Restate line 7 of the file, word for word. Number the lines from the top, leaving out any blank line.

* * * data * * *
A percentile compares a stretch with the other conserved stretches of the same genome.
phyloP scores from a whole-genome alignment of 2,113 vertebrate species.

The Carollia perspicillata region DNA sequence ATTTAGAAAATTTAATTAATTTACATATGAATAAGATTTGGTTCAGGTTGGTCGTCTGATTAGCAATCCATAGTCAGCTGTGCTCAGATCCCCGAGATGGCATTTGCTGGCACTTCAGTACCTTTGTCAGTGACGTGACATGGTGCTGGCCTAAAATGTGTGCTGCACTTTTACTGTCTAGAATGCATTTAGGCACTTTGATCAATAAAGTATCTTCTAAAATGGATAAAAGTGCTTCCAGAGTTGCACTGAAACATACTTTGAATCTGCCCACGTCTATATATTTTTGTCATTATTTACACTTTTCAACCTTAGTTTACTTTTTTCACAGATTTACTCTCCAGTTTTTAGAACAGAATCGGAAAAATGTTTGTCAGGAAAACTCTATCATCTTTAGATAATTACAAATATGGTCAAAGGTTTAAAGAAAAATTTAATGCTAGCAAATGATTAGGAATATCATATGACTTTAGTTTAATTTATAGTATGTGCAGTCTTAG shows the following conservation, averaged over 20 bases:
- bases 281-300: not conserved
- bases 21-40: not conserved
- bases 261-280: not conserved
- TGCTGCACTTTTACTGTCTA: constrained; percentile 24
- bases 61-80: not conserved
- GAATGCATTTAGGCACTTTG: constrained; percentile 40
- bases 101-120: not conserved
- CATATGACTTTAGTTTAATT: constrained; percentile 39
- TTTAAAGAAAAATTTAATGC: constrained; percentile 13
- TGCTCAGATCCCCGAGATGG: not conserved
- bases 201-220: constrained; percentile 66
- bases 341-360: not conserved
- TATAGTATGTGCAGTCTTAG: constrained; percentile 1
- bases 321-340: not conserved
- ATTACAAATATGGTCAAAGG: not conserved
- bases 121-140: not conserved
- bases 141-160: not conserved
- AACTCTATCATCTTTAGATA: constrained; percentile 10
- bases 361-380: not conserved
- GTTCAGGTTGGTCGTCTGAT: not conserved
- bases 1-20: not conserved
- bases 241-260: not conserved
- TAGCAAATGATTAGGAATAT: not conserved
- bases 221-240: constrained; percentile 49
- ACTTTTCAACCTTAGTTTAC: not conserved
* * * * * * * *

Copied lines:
- TGCTGCACTTTTACTGTCTA: constrained; percentile 24